Pakistani driver undergoes landmark 'frozen heart surgery' in Abu Dhabi

Irregular heartbeat placed Mohamed Riaz at a high risk of a stroke, before doctors intervened with new cryo-surgery

Dr Walid Shaker, head of cardiac surgery at Burjeel Hospital, visits patient Mohamed Riaz after he underwent cardiac freezing surgery to cure an irregular heartbeat. Courtesy Burjeel Hospital 
Dr Walid Shaker, head of cardiac surgery at Burjeel Hospital, visits patient Mohamed Riaz after he underwent cardiac freezing surgery to cure an irregular heartbeat. Courtesy Burjeel Hospital 

A cold heart is giving a new lease of life to Pakistani driver Mohamed Riaz after doctors used pioneering freezing surgery to repair a faulty valve.

Surgeons at Burjeel Hospital in Abu Dhabi used the latest cryo-technology to destroy faulty conductors in the heart of Mr Riaz that were causing his heart to beat irregularly, increasing the chances of a stroke or heart failure.

At just 34, Mr Riaz was regularly hospitalised because of his illness and he struggled to walk short distances without becoming out of breath.

His case is an example of young people with heart conditions who are more suitable than older patients for new restorative technologies used in open chest surgery.

“This is a relatively new technology to target arrhythmias in patients who develop a disturbance in their heartbeat,” said Dr Walid Shaker, a consultant and head of cardiac surgery at Burjeel Hospital.

“We can do this process by either using radiofrequencies, thermoregulation or freezing.

“It has been used in other specialties such as in aggressive renal tumours to freeze cancerous cells, and now, during cardiac surgery.”


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Mr Riaz had atrial fibrillation diagnosed. The heart condition is estimated to affect just 1 to 2 per cent of the population but is expected to double over the next 50 years as the population ages.

Cryo-ablation is one technique being used by the hospital to stabilise the condition, by freezing heart tissue to -100C.

The process is used by doctors when medication to treat a heart arrhythmia has failed, or if there has been an adverse reaction to drugs.

The freezing process destroys unnatural pathways that cause the heart to beat irregularly, as doctors repair a faulty valve.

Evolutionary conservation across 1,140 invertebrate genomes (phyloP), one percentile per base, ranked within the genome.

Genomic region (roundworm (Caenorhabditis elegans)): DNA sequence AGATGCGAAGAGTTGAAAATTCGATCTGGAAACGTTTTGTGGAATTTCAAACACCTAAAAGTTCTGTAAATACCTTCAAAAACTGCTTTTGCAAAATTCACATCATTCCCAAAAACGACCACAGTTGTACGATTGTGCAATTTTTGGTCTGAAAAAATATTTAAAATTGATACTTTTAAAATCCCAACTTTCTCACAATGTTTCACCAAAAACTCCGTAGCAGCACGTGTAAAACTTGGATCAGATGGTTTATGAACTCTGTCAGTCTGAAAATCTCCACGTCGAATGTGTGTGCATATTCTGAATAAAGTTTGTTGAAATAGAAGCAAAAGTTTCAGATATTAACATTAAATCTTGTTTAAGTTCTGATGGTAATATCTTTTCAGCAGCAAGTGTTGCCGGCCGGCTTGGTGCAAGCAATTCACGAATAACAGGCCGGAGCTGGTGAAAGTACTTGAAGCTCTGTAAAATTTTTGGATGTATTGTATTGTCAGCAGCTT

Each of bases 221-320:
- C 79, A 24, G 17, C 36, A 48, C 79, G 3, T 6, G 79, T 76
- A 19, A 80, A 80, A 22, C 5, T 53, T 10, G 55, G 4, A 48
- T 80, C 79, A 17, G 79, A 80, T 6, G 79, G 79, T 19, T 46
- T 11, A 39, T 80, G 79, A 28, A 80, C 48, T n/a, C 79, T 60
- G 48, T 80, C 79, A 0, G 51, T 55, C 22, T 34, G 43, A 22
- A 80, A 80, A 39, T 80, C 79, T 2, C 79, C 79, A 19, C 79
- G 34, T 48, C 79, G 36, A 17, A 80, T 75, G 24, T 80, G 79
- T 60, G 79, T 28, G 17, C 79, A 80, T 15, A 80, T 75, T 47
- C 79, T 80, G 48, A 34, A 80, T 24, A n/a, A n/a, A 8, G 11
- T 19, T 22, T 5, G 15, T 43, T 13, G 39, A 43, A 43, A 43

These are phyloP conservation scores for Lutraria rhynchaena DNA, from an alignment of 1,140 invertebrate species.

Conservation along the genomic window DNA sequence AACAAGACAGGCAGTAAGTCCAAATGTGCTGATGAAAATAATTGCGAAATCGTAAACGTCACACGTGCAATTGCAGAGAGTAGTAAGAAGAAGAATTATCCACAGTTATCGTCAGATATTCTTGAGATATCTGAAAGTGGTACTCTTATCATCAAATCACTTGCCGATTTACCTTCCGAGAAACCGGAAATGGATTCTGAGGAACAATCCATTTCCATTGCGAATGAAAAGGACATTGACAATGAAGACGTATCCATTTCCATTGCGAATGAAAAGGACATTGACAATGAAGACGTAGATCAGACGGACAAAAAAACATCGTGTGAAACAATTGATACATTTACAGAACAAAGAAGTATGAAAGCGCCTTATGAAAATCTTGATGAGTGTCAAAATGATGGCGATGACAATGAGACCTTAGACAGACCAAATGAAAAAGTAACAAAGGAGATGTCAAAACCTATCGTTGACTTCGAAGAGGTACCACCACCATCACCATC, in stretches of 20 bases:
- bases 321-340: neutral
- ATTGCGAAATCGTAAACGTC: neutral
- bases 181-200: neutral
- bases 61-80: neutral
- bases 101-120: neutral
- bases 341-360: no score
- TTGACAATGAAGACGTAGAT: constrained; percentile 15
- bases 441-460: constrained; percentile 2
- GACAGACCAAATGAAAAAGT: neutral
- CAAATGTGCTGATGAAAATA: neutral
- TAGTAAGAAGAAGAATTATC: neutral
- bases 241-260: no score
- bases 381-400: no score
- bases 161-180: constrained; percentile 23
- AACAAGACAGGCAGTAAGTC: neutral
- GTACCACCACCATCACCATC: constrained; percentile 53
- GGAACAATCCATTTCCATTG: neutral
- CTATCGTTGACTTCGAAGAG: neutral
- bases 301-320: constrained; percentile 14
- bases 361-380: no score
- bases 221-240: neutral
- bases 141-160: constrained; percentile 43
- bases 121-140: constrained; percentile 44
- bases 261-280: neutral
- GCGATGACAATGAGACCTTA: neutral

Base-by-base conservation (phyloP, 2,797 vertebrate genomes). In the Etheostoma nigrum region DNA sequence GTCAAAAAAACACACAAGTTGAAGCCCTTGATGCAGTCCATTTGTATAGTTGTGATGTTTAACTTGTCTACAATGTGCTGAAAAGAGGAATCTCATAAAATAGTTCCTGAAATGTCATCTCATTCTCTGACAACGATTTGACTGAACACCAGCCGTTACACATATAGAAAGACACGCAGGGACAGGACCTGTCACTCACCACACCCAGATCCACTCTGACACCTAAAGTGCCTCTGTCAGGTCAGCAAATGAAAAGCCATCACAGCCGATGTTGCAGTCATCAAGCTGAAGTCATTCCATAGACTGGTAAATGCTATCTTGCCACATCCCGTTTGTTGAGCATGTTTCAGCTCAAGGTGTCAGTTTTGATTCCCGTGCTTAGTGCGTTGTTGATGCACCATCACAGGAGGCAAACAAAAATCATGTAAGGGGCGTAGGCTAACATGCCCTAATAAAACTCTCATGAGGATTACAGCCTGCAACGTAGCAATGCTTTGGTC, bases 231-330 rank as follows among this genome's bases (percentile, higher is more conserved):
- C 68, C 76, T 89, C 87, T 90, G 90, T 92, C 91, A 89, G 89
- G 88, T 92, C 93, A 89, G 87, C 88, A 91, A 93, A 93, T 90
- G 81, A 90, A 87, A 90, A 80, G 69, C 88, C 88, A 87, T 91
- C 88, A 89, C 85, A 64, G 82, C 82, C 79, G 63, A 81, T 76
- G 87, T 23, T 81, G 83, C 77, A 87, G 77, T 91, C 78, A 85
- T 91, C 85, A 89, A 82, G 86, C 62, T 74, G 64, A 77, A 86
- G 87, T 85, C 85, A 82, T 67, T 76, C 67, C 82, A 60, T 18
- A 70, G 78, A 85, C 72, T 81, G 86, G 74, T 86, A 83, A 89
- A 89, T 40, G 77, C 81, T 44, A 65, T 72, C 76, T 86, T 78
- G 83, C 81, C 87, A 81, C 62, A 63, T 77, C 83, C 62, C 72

“This patient came with severe heart irregularities in his left side, so he was short of breath during walking,” said Dr Shaker.

“He could not even walk 100 metres without being out of breath.

“His irregular heartbeat could also expose him to a stroke so it was a serious condition.

“We did an open heart surgery to repair the faulty valve and reconstruct the left atrial chamber of his heart.”

The cryo-ablation was used to freeze all the abnormal conduction tissue in his heart, to make his heartbeat in a regular fashion again.

It will also help prevent clots that could become very serious. Although a permanent remedy, Mr Riaz requires long-term medication.

Dr Shaker said patients who are younger will benefit more from the freezing process as their heart tissue is less resistant to treatment, and gives them more protection against cardiac stroke.

Two months after the surgery and Mr Riaz’s life has been transformed.

Before, he could not do any major activity and risked losing his heavy goods vehicle driving job due to ill health.

Since the surgery he is living a normal life and is much happier with his work and family life.

As it is a relatively new technology and the equipment used is not yet widely available, cryo-ablation remains an expensive process, although doctors said the costs could fall in the future.

“This process enabled us to target the damaged tissue without effecting the normal structure of the heart,” Dr Shaker said.

“It is expensive and not covered by health insurance but we are working hard in this as it makes such a big difference to the life of the patient.”

Updated: July 10, 2018 03:33 PM


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